The terrain of Korea is characteristically high along the east coast and low along the west coast. Consequently, most of the rivers flow into the Yellow Sea and the South Sea. The shoreline of the east coast is monotonous and rivers flowing into the East Sea are relatively short and steep-sloped. On the other hand, the shoreline of the west coast is more complex and many rivers flowing to the western and southern coasts are relatively long; they have gentle slopes and wider basins that result in higher flows. In these areas, river sediments shape extensive alluvial plains and alluvial basins, and meandering channels are often formed as well. In Korea, there are five large rivers: Hangang, Nakdonggang, Geumgang, Seomjingang, and Yeongsangang.
From 2005 to 2014, the average annual precipitation in Korea was approximately 1,323.7 mm, which is equivalent to about 1.6 times the world average. This is enough to classify Korea as a high rainfall region, although seasonal variability is extremely high. Due to seasonal rain and typhoons, 735.8 mm of rainfall (55.6% of the annual rainfall) is concentrated during the summer and often causes floods. Furthermore, rainfall has the tendency to quickly collect in the rivers as over 70% of the land is mountainous with an average slope of about 20%. These geomorphological and climatic characteristics cause high fluctuations in the flow rate of rivers throughout the year, often causing extensive floods and severe droughts.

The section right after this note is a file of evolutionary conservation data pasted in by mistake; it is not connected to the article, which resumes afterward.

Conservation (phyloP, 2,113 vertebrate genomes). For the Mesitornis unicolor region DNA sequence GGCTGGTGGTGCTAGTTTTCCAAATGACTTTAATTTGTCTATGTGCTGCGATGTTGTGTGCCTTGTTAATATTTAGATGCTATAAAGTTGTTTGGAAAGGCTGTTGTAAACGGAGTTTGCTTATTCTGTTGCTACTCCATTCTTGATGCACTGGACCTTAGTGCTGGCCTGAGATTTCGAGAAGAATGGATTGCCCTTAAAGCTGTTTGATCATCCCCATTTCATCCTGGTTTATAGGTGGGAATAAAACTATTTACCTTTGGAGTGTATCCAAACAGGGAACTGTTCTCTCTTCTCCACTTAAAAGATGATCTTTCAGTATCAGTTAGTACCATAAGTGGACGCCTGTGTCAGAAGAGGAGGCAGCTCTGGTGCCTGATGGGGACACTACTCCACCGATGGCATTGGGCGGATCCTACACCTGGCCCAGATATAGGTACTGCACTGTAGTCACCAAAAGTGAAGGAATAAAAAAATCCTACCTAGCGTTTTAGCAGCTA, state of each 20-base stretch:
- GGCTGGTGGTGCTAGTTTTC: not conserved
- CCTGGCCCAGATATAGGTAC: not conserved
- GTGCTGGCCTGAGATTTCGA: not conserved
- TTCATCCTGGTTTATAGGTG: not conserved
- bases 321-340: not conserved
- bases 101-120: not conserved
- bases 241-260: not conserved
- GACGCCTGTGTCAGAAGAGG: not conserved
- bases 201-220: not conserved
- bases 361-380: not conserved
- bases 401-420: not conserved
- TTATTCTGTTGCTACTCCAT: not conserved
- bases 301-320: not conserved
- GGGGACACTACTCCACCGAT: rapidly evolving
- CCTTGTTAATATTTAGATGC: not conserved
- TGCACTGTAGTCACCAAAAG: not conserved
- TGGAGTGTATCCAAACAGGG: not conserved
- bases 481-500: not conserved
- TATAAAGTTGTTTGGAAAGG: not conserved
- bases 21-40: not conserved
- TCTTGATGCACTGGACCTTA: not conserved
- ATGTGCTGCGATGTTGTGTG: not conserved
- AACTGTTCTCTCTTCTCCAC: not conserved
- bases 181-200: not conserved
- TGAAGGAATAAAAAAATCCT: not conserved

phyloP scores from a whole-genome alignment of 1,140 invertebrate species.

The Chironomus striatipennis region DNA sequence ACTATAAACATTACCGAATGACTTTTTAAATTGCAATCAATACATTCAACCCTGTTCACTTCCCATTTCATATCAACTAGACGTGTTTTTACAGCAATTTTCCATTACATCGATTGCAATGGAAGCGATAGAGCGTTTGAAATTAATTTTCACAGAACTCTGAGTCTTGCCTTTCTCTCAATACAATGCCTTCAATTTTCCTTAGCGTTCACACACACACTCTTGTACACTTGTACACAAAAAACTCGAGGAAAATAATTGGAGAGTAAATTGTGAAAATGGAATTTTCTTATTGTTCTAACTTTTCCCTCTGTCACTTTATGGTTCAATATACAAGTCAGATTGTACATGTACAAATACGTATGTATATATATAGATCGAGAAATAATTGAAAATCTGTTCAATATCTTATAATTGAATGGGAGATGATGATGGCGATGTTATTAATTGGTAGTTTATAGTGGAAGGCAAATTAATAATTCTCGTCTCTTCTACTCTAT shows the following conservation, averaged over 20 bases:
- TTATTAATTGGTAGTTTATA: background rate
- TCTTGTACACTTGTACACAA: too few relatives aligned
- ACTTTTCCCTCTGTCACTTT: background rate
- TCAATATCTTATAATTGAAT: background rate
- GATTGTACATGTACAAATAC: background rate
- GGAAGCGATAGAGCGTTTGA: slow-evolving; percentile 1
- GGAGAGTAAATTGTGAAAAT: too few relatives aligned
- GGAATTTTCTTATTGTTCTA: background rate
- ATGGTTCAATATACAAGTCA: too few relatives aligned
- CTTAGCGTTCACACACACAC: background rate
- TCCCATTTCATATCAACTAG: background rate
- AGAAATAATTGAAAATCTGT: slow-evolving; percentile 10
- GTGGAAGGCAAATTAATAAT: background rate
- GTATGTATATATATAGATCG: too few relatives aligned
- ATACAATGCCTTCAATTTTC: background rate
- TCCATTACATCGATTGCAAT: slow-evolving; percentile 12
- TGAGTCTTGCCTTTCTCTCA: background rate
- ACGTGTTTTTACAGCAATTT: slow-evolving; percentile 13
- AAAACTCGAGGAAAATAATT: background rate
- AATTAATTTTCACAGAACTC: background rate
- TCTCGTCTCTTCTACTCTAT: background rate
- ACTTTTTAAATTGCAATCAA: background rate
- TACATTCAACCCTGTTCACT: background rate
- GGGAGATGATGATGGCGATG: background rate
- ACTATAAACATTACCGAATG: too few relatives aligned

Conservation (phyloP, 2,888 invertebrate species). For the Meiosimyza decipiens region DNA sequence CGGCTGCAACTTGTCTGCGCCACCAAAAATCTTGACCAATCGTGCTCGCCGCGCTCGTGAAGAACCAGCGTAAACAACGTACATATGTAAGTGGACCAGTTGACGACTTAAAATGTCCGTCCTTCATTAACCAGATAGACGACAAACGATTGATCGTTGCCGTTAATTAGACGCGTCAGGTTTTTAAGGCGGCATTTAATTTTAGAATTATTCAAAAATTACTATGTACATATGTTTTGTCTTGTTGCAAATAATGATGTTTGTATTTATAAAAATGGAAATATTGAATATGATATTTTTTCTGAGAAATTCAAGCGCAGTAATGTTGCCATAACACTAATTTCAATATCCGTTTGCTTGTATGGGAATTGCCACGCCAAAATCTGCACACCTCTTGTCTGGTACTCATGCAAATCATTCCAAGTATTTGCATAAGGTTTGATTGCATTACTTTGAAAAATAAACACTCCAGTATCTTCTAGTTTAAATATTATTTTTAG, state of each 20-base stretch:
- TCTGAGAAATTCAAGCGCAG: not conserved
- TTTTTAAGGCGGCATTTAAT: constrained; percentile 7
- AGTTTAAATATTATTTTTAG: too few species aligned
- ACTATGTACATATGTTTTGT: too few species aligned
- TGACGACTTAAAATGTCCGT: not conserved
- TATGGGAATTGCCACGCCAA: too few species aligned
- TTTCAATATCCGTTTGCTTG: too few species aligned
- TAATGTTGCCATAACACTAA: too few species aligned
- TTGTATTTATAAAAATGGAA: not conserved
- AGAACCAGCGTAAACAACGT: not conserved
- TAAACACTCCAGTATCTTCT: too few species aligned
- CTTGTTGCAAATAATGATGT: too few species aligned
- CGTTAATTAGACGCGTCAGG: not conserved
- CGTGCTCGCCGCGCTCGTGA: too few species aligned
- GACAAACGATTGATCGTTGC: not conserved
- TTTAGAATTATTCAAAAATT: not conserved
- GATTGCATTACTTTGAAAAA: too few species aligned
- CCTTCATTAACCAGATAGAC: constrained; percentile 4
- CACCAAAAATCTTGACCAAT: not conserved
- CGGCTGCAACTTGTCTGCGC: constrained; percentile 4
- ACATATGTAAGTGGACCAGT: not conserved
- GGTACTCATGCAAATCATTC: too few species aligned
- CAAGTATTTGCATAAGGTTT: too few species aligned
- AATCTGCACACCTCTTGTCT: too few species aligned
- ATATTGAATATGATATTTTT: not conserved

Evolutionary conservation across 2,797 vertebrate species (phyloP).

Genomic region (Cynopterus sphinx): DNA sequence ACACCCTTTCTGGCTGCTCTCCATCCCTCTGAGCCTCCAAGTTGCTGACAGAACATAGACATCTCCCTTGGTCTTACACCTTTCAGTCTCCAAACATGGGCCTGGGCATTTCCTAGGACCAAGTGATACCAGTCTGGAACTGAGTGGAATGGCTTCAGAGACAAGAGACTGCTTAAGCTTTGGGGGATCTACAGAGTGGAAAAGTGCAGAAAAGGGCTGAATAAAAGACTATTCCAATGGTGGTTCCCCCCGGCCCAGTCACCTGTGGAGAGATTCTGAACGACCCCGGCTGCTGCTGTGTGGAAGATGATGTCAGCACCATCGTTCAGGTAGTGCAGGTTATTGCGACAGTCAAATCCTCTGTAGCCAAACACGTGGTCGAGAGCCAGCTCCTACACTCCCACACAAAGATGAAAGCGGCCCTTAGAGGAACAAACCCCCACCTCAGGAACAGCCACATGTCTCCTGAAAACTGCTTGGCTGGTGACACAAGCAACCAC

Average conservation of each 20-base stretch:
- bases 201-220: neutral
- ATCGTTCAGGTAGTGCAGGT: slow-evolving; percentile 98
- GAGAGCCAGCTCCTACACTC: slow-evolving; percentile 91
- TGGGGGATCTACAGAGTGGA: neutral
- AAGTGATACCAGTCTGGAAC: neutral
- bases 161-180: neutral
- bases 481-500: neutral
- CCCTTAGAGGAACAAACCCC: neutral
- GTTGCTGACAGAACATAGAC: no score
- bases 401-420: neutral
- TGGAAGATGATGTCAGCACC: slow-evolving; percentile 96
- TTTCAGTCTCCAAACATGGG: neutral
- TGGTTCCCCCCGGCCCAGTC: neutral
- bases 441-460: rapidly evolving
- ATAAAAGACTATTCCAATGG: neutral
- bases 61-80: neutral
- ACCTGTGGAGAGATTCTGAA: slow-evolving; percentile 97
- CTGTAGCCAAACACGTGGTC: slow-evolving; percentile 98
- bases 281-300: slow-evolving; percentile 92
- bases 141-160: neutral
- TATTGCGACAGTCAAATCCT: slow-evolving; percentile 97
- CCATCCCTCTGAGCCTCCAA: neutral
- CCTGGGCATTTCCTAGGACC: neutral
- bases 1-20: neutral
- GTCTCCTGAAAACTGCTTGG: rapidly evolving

Up until the 1950s and 1960s, most rivers in Korea were in their natural form. However, in accordance with the rapid urbanization of the 1970s, many tributaries were covered or revamped and meandering channels were straightened out in rural areas. As environmental issues gained light in the 1990s, various environmental improvement projects (such as the construction of waterfront parks and promenades) were launched in areas around rivers. In the 2000s, the concept of improvement evolved beyond the simple concept of parks to recognize the ecological and scenic conservation value of rivers for ecosystems and humans.